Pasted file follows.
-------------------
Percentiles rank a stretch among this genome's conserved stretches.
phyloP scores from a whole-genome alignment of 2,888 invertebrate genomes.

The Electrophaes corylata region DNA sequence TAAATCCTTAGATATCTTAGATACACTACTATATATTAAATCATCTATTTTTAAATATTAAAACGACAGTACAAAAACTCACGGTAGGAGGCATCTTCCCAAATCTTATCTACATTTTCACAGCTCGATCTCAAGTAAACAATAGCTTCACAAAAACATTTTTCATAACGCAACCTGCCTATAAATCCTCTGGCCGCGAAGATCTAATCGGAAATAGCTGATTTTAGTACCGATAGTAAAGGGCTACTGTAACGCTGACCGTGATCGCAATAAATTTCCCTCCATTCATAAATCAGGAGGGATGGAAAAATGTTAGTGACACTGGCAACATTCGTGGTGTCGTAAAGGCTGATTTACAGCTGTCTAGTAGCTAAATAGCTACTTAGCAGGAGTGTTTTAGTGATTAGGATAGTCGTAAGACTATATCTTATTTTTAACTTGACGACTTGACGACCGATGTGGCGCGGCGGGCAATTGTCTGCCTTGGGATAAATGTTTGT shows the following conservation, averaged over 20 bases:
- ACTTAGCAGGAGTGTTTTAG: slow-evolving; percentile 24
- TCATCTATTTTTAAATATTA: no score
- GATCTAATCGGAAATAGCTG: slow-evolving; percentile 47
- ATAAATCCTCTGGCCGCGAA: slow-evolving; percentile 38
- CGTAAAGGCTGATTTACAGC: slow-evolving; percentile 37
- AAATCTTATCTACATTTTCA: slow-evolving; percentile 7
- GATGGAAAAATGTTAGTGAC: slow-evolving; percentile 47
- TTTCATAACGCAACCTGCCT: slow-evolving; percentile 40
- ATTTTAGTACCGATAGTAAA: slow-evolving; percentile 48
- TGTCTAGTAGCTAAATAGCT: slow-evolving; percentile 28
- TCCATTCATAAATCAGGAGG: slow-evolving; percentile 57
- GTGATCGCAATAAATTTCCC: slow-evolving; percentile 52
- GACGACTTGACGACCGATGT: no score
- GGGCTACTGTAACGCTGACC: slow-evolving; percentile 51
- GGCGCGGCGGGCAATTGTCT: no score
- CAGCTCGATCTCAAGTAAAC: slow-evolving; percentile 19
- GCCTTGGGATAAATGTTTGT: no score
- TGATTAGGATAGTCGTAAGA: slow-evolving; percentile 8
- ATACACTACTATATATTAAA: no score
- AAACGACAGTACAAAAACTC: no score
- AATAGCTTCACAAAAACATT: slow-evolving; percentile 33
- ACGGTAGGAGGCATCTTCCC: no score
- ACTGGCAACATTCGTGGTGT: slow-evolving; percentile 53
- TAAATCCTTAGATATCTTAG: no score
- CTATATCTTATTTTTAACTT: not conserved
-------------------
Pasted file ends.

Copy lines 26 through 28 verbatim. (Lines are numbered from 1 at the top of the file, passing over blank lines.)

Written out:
- ACTGGCAACATTCGTGGTGT: slow-evolving; percentile 53
- TAAATCCTTAGATATCTTAG: no score
- CTATATCTTATTTTTAACTT: not conserved